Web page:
The other outcomes are death — soon, or within 30 days — after lots of cost and much suffering for many, or being discharged from a hospital, alive but mentally impaired, presumably lifelong.

So, I don’t know about you, but if I drop dead on the street, observed or unobserved, I suppose the observer will feel obligated to call 911, but please do not administer closed chest cardiac massage to me.

I don’t want my rib caged collapsed and I don’t want to live with iatrogenic squash rot, only to have to die all over again sometime later.

George Lundberg is a MedPage Today Editor-at-Large and former editor of the Journal of the American Medical Association.

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  • Brian L

    Speak for yourself, I’ll take the CPR, please.

    Hinchey PR, Myers JB, Lewis R, et al. Improved Out-of-Hospital Cardiac Arrest Survival After the Sequential Implementation of
    2005 AHA Guidelines for Compressions, Ventilations, and Induced Hypothermia: The Wake County Experience. Annals of Emergency Medicine. 2010;56(4):348-357.

    Wake EMS honored as heart attack survival rates rise, http://www.newsobserver.com/2012/05/18/2071575/wake-ems-honored-as-heart-attack.html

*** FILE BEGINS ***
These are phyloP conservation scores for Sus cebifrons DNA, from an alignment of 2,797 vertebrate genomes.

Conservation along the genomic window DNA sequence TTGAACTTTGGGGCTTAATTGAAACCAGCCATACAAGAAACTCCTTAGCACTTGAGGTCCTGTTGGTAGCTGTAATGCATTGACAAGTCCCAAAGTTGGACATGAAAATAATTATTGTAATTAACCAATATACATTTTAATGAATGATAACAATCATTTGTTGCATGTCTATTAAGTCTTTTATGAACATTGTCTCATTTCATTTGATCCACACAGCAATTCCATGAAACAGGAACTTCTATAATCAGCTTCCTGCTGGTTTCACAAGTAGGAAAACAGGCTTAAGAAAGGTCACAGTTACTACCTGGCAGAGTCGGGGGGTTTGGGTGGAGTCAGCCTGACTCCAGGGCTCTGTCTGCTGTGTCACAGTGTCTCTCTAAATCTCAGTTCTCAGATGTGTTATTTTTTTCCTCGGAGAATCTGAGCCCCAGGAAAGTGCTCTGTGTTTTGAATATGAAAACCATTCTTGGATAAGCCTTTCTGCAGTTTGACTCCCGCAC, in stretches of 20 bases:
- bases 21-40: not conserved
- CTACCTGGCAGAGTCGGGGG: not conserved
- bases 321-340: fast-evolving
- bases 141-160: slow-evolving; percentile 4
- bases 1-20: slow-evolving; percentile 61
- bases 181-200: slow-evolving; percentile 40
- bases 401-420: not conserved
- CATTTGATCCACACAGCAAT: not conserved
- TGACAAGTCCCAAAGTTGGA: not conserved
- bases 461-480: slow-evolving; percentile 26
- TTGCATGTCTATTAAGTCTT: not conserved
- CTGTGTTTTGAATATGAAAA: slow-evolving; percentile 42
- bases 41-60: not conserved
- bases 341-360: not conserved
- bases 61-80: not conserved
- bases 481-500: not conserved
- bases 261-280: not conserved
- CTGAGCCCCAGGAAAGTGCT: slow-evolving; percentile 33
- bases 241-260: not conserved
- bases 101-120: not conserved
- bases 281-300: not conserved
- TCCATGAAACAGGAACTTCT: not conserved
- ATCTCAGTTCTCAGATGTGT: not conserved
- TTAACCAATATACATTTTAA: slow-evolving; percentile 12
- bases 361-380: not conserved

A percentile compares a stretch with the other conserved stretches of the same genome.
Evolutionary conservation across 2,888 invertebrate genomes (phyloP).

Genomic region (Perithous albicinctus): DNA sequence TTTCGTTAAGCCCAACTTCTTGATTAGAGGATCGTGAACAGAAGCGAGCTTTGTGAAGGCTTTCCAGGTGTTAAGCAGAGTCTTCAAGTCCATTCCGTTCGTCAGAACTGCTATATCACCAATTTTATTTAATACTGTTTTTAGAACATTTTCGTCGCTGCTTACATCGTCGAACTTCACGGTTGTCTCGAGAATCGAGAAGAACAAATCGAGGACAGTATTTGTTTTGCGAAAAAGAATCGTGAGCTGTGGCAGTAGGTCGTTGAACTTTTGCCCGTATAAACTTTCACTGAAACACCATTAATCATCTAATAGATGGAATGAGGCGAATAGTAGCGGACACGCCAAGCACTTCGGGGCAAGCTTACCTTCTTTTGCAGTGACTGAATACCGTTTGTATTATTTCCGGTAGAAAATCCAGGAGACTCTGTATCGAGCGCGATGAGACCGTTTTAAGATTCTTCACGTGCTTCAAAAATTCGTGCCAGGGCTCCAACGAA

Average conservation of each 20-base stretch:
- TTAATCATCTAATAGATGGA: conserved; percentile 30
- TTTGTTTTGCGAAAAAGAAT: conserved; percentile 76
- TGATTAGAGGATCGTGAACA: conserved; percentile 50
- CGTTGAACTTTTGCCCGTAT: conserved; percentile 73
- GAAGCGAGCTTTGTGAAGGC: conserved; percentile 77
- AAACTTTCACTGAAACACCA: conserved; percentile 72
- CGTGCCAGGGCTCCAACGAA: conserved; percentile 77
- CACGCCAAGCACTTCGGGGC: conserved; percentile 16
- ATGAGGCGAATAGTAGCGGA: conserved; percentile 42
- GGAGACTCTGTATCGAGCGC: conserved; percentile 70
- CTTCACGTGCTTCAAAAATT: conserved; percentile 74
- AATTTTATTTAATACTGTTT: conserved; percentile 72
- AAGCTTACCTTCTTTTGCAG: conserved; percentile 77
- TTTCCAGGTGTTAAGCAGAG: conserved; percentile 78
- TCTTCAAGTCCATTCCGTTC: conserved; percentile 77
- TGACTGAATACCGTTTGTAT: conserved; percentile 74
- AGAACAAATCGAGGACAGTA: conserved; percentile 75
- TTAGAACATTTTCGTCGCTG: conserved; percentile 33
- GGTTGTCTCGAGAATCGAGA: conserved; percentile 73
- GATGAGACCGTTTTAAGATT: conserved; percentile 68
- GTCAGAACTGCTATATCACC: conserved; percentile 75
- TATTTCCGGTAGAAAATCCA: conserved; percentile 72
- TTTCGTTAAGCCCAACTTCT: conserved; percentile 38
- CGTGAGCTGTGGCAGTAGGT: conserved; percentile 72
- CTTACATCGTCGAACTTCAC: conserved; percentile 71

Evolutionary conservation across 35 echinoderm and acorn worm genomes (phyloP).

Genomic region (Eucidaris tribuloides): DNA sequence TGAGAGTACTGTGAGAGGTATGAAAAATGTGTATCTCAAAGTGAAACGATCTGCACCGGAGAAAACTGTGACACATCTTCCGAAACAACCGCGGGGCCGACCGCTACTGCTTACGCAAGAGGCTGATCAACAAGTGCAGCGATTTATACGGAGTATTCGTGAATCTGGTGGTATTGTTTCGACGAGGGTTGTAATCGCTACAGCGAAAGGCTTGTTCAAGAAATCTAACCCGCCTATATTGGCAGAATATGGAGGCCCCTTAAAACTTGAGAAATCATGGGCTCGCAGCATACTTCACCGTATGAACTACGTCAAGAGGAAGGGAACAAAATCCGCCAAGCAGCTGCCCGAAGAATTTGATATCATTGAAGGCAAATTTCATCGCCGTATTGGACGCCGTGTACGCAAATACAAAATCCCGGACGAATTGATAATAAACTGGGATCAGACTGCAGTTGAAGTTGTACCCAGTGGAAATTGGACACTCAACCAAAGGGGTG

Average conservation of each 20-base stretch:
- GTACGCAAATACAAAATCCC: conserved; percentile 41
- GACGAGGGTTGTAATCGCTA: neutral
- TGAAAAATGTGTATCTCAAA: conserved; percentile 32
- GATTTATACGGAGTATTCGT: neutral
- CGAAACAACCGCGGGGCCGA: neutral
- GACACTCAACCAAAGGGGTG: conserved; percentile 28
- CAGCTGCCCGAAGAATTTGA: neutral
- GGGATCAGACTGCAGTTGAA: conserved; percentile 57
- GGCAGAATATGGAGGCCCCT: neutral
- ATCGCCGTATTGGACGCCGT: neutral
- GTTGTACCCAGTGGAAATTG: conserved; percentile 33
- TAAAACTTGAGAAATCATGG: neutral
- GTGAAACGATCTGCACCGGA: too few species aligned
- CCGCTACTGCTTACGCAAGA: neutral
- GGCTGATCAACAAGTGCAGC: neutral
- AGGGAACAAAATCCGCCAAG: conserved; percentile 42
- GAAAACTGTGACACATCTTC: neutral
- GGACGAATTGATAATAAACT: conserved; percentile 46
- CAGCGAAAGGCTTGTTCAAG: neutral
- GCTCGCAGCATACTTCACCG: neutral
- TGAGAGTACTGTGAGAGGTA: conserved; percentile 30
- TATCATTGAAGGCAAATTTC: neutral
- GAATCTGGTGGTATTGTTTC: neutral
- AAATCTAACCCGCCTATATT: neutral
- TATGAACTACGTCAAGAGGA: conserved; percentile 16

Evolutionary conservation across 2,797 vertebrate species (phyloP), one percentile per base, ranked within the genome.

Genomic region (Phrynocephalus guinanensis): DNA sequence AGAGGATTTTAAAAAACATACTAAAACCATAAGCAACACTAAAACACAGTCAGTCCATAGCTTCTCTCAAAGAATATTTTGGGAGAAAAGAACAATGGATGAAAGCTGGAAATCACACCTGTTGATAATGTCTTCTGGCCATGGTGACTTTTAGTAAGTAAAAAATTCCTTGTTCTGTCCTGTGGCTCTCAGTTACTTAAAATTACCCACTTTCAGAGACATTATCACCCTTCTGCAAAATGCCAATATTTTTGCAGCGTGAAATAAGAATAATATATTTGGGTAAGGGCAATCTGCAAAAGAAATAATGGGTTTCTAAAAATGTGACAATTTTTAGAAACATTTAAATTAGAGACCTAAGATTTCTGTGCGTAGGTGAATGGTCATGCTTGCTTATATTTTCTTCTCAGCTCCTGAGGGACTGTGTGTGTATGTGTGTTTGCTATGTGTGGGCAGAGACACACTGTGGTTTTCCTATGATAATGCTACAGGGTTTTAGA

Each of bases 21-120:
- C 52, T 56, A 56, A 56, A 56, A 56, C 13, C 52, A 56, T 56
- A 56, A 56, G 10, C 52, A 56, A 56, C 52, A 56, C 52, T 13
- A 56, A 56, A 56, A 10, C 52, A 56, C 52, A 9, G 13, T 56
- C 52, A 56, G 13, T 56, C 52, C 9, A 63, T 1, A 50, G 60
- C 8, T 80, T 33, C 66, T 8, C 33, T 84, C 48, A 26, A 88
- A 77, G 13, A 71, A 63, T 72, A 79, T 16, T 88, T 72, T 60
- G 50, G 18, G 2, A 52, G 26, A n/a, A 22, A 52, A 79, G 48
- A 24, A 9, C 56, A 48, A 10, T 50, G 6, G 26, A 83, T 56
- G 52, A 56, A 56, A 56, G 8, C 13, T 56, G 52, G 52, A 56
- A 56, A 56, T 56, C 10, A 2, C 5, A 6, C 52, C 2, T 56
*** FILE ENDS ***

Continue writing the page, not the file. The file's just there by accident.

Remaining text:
• marykparker

    I love this phrase “iatrogenic squash rot.” So apt. I’m with you in the desire to avoid resuscitation, something that seems endemic to health professionals. Just let me go.

  • http://www.thisistrue.com Randy Cassingham

    “So, if an average adult keels over in the street, is found unresponsive and pulseless by a bystander, and is administered CPR while a 911 call is made, the odds that such a person will emerge from the eventualities of the resuscitation effort healthy and with a normally functioning brain are about 2%.”


    You’re confusing overall percentages with specific situations where the liklihood of survival is MUCH higher.

    The problem is, the overall number is pushed down toward 2% because most cardiac arrests are NOT witnessed, and CPR is NOT initiated within minutes of their collapse. It’s the classic scenario: someone finds gramps lifeless in his easy chair, calls 911, waits 5-15 minutes for an ambulance (or fire truck) to arrive, and THEN someone starts CPR. Obviously the save percentage here is almost exactly zero. That skews the “average” dramatically.